Women in command of their printing press

I spent the evening Sunday with the team of talented young women who print the Mustang Daily, Cal Poly’s full-color newspaper.

Cal Poly Graphic Communication students Sarah Eckberg, Julia Cross and Emma Goulden stand in front of the newspaper press in the DowJones Publications Lab at Cal Poly. Ms. Cross is the Head Presswoman – in charge of all the nightly crews who run the press.

Most of us say that Cal Poly has the only student-edited, and student-printed full-color daily paper in the U.S. I argue that it may be the only such paper in the universe. I have heard rumor of a student-printed paper on a small planet near Alpha Centauri, but it’s only a rumor.

The student news team has been led for the past few years by a female “HP.” HP stands for Head Presswoman (in this case).

Student press operator Sarah Eckberg mounts a plate for the Mustang Daily. The paper, which has a circulation of about 6,500, is printed nightly by the student teams.

It wasn’t always so. When I was an undergraduate at Cal Poly (1969-1975) we had almost all male students, with just a couple of women who had the nerve to join us. We cast lines of type on hot-metal machines, and we printed the daily paper (then three days a week) on a Goss Cox-O-Type reciprocating letterpress machine (it was horrible!).

Over the years, the ratio of female students in our program, called Graphic Communication, has changed dramatically. Now the program is dominated by young women. Of the 311 students currently enrolled, we have only 83 young men — 26 percent.

And, on the Mustang Daily production crews, there is only one young man. One.

Julia Cross runs the web press to full-speed in the press run on Sunday night. Because of a web break, the run was delayed by 35 minutes. But, the complete edition was completed before 1:00 a.m. Behind her is press trainee, Emma Goulden.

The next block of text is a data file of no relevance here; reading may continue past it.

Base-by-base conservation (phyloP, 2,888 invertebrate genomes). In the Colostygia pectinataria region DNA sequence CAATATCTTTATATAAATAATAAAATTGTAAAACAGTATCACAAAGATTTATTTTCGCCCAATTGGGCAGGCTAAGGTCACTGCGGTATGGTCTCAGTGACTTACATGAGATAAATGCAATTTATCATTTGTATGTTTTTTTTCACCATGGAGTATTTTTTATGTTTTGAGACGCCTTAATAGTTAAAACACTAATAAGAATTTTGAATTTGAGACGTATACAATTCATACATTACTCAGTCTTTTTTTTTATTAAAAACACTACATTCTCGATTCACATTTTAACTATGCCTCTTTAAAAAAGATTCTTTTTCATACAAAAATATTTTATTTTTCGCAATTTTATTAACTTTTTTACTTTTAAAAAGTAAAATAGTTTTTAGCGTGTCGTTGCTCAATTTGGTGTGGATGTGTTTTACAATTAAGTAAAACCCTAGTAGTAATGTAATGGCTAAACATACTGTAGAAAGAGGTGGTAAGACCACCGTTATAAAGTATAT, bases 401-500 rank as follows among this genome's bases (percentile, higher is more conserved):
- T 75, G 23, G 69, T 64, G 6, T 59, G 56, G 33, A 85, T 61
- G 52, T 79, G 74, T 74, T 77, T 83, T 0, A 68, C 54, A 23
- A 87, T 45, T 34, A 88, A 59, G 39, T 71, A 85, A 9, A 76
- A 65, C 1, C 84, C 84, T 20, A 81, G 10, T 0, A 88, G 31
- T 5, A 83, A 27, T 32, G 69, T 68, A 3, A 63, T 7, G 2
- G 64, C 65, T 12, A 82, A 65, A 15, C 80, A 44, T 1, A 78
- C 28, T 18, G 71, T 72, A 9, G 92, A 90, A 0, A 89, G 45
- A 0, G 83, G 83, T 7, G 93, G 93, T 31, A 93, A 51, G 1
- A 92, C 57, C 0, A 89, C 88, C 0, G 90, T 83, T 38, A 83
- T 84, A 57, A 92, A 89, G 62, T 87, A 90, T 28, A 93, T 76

This is a snapshot of the future of the graphic arts industry professionals: 74 percent female.

These young women are up to the challenge. They are in command of the ship, and it’s obvious that their gender makes no difference in their ability to perform the important task of running big, sometimes dirty machines. (At one point in Sunday evening’s press run, the HP handed out instructions to a small group of students – all young women – who had arrived late to see the press run for class credit. She said, “Grab a rag, put some solvent on it, and clean any surface you see that has ink on it.)

I was in the company of real, youthful leadership, and I was impressed.


I’m writing a new book about printing processes and file preparation. To put your name on my mailing list, please click on the link below. I will let you know when the book is available (my target is Spring, 2012).



About Brian Lawler

Brian Lawler is a Professor of Graphic Communication at California Polytechnic State University, San Luis Obispo. He writes about graphic arts processes and technologies for various industry publications, and on his blog, The Blognosticator.
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8 Responses to Women in command of their printing press